The Dangers of Driving With Worn Tires
It’s often stated that the things that separate you from the ground – like your shoes and your mattress – are worth spending extra money on. Car tires certainly fall under this category as well. Perhaps one reason for this old adage is that skimping out on these products has especially severe drawbacks.
Regardless of where you’re located in the country, you stand a greater risk of an accident if you drive with worn-out tires. You might also be putting others at risk. But how do you know when your tires are unsafe, and how do you choose suitable rubber for your car? This blog post will answer those questions and will also cover several related topics.
A Brief Overview of Car Tire Options
Choosing the correct type of tire for your car is crucial. If you have the wrong kind of tires on your car for the conditions you’ll be dealing with, whether your tires are worn-out might not even come into play. There are four overarching types of car tires, which are:
- All-season tires are meant to work in a wide range of weather conditions and generally last many, many miles.
- Summer tires are performance-oriented tires that work best in dry conditions and may not last an extended period of time.
- Performance all-season tires perform slightly better than all-season tires at the expense of some longevity.
- Winter tires are suitable for snowy or icy conditions.
You’ll also need to select the appropriately-sized tire for your vehicle. Many drivers who live in areas with distinct weather seasons opt for two sets of tires (such as one set of all-season tires and then a set of winter tires), but this might not be necessary depending on where you live or the way in which you make use of your car.
How Can I Tell When My Car Tires Are Worn Out?
In general, tires are worn out when there is 2/32 of an inch left in their tread. Experts also recommend at least having your tires inspected (if not replaced) after six years, regardless of any other considerations. Another criterion is that most tires should be replaced roughly every 50,000 miles. However, there is no “one size fits all” determination when it comes to finding out whether your tires are sufficiently worn out. Many factors go into how fast a tire wears out, including but not limited to:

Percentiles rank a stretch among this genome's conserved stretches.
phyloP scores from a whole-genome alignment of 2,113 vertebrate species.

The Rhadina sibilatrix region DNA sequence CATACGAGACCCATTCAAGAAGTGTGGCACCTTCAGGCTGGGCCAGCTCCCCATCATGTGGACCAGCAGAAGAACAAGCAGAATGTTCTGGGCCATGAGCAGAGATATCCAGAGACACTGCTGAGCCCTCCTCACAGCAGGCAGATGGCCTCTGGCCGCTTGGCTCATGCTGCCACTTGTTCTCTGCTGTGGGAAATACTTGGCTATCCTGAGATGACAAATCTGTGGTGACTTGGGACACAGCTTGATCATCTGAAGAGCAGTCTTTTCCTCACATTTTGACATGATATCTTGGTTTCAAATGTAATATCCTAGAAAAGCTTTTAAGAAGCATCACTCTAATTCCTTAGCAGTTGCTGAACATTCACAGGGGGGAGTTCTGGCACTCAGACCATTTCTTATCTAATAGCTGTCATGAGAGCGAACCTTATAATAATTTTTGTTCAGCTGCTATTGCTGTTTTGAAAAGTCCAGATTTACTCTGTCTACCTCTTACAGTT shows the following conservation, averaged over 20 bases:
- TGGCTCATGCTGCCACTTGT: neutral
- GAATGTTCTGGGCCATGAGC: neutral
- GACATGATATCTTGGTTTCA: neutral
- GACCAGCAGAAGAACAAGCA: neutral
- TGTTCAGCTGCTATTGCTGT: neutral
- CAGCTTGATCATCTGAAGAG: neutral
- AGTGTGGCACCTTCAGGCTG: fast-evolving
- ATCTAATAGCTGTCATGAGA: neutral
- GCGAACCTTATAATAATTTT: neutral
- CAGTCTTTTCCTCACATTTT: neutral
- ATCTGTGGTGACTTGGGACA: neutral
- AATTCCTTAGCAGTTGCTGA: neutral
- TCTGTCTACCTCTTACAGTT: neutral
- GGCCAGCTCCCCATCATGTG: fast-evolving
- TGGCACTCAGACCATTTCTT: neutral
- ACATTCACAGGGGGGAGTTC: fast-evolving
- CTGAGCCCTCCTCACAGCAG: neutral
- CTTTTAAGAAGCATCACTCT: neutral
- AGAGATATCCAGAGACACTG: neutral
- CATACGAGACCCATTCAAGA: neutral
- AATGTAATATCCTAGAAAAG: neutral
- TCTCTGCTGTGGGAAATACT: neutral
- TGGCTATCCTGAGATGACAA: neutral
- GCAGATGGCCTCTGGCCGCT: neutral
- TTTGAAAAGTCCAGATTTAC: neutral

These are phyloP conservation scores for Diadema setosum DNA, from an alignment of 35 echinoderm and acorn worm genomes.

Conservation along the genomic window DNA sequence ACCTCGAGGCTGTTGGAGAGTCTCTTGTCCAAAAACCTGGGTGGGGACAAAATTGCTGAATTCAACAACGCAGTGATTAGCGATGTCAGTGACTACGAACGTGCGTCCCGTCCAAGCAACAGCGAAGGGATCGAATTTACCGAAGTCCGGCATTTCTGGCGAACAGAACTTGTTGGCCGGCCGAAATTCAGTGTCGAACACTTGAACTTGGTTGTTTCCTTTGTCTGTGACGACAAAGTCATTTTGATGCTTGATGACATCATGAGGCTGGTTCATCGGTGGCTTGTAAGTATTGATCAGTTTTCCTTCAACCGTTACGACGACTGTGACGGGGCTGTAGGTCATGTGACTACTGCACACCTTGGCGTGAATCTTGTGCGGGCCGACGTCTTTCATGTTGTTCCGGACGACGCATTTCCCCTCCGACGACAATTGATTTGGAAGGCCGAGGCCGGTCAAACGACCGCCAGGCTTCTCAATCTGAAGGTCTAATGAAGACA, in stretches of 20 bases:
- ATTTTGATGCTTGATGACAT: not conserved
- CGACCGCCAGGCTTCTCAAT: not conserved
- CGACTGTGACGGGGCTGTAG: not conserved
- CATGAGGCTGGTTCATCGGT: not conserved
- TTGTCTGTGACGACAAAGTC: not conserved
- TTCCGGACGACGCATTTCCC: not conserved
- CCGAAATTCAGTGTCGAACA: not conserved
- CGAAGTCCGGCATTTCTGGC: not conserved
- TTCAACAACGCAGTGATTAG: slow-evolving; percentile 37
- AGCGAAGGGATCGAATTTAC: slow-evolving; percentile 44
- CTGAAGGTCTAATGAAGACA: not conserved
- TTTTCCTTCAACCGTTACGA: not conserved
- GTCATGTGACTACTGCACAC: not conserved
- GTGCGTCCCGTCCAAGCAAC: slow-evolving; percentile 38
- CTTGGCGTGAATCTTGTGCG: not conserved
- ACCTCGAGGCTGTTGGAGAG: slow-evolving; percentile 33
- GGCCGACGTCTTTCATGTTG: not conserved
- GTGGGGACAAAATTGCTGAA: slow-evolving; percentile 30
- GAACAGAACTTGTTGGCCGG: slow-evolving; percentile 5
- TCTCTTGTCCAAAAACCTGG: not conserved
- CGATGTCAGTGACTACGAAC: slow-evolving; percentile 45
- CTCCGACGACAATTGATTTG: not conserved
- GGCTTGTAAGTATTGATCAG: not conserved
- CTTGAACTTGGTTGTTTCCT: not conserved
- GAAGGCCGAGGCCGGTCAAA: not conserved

- Proper tire maintenance, including regular tire rotations and keeping them properly filled with air
- How aggressive of a driver you are, insofar as how often you accelerate especially quickly or slam the breaks with significant force
- How often you drive the vehicle, and the types of weather conditions you drive in
- The type and quality of the tires themselves
With this information in mind, the best way to know whether your tires are unsafe to drive with is to have them inspected by a professional. If possible, you might reach out to the shop where you purchased the tires, as many will inspect them for you for free. In addition, many auto shops offer free tire rotations if you had previously purchased your tires from them.
Common Types of Car Accidents Caused by Worn Tires
Car accidents due to worn-out tires can take place at any time of year but are likely most common in the winter months because of the increased risk of snow and ice. Some of the more common types of car accidents that can result include the following:
- Single-vehicle crashes
- Multi-vehicle pileups
- Accidents at intersections
- Jackknife truck accidents
- T-bone car accidents
- Rear-end collisions
- Highway accidents
You’ll go a long way to help prevent these sorts of car crashes by ensuring your vehicle’s tires have proper tread.
Fresh Tires Can Help You Stay Safe on the Road
When it comes to car tires, it is generally best to err on the side of caution. That means having your tires inspected regularly (as often as you have them rotated is a framework to consider) and having the right kind of tires for the conditions you’ll be presented with.
Traffic accidents occur regularly throughout the country, and you’ll be doing your part to help everyone stay safe by keeping (the right kind of) rubber on the pavement.